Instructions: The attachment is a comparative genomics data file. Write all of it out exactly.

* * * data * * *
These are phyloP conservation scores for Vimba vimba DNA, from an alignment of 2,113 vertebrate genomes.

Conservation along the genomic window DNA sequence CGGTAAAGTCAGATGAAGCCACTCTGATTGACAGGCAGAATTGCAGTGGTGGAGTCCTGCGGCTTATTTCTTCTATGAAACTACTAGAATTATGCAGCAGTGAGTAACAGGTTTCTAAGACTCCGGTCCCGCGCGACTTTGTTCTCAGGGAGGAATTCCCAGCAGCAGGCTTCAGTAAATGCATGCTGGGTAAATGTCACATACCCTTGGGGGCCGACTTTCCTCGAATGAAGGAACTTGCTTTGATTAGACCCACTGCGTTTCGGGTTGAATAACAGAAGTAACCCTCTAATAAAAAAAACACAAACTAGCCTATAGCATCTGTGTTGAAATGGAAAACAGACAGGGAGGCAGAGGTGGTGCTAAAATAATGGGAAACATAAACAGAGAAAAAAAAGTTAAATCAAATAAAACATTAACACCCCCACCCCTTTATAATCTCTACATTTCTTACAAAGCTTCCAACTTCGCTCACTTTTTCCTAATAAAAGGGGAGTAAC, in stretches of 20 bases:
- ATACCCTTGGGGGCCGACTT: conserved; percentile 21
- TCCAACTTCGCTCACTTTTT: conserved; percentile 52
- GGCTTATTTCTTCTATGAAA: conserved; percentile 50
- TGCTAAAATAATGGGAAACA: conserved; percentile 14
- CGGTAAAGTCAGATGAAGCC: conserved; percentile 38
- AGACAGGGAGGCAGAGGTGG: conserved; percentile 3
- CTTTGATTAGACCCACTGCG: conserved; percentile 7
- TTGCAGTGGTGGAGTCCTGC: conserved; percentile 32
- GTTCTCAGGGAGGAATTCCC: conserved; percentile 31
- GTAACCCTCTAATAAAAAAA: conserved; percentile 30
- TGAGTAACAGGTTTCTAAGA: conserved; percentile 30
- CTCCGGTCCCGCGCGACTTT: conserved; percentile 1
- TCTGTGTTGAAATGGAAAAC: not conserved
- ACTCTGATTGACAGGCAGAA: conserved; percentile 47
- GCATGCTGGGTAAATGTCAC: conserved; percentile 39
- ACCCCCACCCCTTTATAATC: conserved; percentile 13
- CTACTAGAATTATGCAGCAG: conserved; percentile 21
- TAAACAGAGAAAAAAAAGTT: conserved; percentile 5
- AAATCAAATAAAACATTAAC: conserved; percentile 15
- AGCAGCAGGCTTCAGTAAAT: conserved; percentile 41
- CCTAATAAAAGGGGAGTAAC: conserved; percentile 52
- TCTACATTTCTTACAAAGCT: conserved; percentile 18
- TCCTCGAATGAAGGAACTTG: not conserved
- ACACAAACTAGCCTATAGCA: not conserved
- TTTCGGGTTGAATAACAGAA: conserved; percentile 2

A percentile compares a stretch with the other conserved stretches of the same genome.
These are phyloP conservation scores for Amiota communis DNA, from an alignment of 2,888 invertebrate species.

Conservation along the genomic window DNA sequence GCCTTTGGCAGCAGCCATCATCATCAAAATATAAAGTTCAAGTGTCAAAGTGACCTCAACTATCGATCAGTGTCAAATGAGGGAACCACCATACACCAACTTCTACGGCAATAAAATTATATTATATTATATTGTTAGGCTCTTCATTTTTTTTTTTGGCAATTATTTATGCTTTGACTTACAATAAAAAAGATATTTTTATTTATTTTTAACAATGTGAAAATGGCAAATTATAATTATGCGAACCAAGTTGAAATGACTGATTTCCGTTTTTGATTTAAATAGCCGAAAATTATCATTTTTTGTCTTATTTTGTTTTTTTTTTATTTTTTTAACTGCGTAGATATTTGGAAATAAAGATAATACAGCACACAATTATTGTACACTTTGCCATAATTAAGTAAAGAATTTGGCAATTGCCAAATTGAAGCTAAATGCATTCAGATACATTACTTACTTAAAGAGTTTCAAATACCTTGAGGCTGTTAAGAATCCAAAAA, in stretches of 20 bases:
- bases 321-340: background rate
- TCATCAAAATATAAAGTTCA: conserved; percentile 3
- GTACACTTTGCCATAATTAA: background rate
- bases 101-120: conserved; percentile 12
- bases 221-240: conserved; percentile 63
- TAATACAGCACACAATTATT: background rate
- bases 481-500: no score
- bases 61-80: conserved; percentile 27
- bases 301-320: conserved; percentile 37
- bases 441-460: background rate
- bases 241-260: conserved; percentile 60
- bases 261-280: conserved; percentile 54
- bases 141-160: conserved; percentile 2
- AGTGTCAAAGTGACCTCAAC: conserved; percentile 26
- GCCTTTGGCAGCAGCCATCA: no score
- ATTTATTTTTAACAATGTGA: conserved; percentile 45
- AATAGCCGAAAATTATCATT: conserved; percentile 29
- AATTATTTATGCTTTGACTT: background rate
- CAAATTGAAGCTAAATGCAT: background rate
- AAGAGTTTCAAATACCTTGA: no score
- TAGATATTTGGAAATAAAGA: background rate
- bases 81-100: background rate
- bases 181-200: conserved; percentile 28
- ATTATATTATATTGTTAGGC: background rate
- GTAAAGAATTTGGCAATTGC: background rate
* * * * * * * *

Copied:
These are phyloP conservation scores for Vimba vimba DNA, from an alignment of 2,113 vertebrate genomes.

Conservation along the genomic window DNA sequence CGGTAAAGTCAGATGAAGCCACTCTGATTGACAGGCAGAATTGCAGTGGTGGAGTCCTGCGGCTTATTTCTTCTATGAAACTACTAGAATTATGCAGCAGTGAGTAACAGGTTTCTAAGACTCCGGTCCCGCGCGACTTTGTTCTCAGGGAGGAATTCCCAGCAGCAGGCTTCAGTAAATGCATGCTGGGTAAATGTCACATACCCTTGGGGGCCGACTTTCCTCGAATGAAGGAACTTGCTTTGATTAGACCCACTGCGTTTCGGGTTGAATAACAGAAGTAACCCTCTAATAAAAAAAACACAAACTAGCCTATAGCATCTGTGTTGAAATGGAAAACAGACAGGGAGGCAGAGGTGGTGCTAAAATAATGGGAAACATAAACAGAGAAAAAAAAGTTAAATCAAATAAAACATTAACACCCCCACCCCTTTATAATCTCTACATTTCTTACAAAGCTTCCAACTTCGCTCACTTTTTCCTAATAAAAGGGGAGTAAC, in stretches of 20 bases:
- ATACCCTTGGGGGCCGACTT: conserved; percentile 21
- TCCAACTTCGCTCACTTTTT: conserved; percentile 52
- GGCTTATTTCTTCTATGAAA: conserved; percentile 50
- TGCTAAAATAATGGGAAACA: conserved; percentile 14
- CGGTAAAGTCAGATGAAGCC: conserved; percentile 38
- AGACAGGGAGGCAGAGGTGG: conserved; percentile 3
- CTTTGATTAGACCCACTGCG: conserved; percentile 7
- TTGCAGTGGTGGAGTCCTGC: conserved; percentile 32
- GTTCTCAGGGAGGAATTCCC: conserved; percentile 31
- GTAACCCTCTAATAAAAAAA: conserved; percentile 30
- TGAGTAACAGGTTTCTAAGA: conserved; percentile 30
- CTCCGGTCCCGCGCGACTTT: conserved; percentile 1
- TCTGTGTTGAAATGGAAAAC: not conserved
- ACTCTGATTGACAGGCAGAA: conserved; percentile 47
- GCATGCTGGGTAAATGTCAC: conserved; percentile 39
- ACCCCCACCCCTTTATAATC: conserved; percentile 13
- CTACTAGAATTATGCAGCAG: conserved; percentile 21
- TAAACAGAGAAAAAAAAGTT: conserved; percentile 5
- AAATCAAATAAAACATTAAC: conserved; percentile 15
- AGCAGCAGGCTTCAGTAAAT: conserved; percentile 41
- CCTAATAAAAGGGGAGTAAC: conserved; percentile 52
- TCTACATTTCTTACAAAGCT: conserved; percentile 18
- TCCTCGAATGAAGGAACTTG: not conserved
- ACACAAACTAGCCTATAGCA: not conserved
- TTTCGGGTTGAATAACAGAA: conserved; percentile 2

A percentile compares a stretch with the other conserved stretches of the same genome.
These are phyloP conservation scores for Amiota communis DNA, from an alignment of 2,888 invertebrate species.

Conservation along the genomic window DNA sequence GCCTTTGGCAGCAGCCATCATCATCAAAATATAAAGTTCAAGTGTCAAAGTGACCTCAACTATCGATCAGTGTCAAATGAGGGAACCACCATACACCAACTTCTACGGCAATAAAATTATATTATATTATATTGTTAGGCTCTTCATTTTTTTTTTTGGCAATTATTTATGCTTTGACTTACAATAAAAAAGATATTTTTATTTATTTTTAACAATGTGAAAATGGCAAATTATAATTATGCGAACCAAGTTGAAATGACTGATTTCCGTTTTTGATTTAAATAGCCGAAAATTATCATTTTTTGTCTTATTTTGTTTTTTTTTTATTTTTTTAACTGCGTAGATATTTGGAAATAAAGATAATACAGCACACAATTATTGTACACTTTGCCATAATTAAGTAAAGAATTTGGCAATTGCCAAATTGAAGCTAAATGCATTCAGATACATTACTTACTTAAAGAGTTTCAAATACCTTGAGGCTGTTAAGAATCCAAAAA, in stretches of 20 bases:
- bases 321-340: background rate
- TCATCAAAATATAAAGTTCA: conserved; percentile 3
- GTACACTTTGCCATAATTAA: background rate
- bases 101-120: conserved; percentile 12
- bases 221-240: conserved; percentile 63
- TAATACAGCACACAATTATT: background rate
- bases 481-500: no score
- bases 61-80: conserved; percentile 27
- bases 301-320: conserved; percentile 37
- bases 441-460: background rate
- bases 241-260: conserved; percentile 60
- bases 261-280: conserved; percentile 54
- bases 141-160: conserved; percentile 2
- AGTGTCAAAGTGACCTCAAC: conserved; percentile 26
- GCCTTTGGCAGCAGCCATCA: no score
- ATTTATTTTTAACAATGTGA: conserved; percentile 45
- AATAGCCGAAAATTATCATT: conserved; percentile 29
- AATTATTTATGCTTTGACTT: background rate
- CAAATTGAAGCTAAATGCAT: background rate
- AAGAGTTTCAAATACCTTGA: no score
- TAGATATTTGGAAATAAAGA: background rate
- bases 81-100: background rate
- bases 181-200: conserved; percentile 28
- ATTATATTATATTGTTAGGC: background rate
- GTAAAGAATTTGGCAATTGC: background rate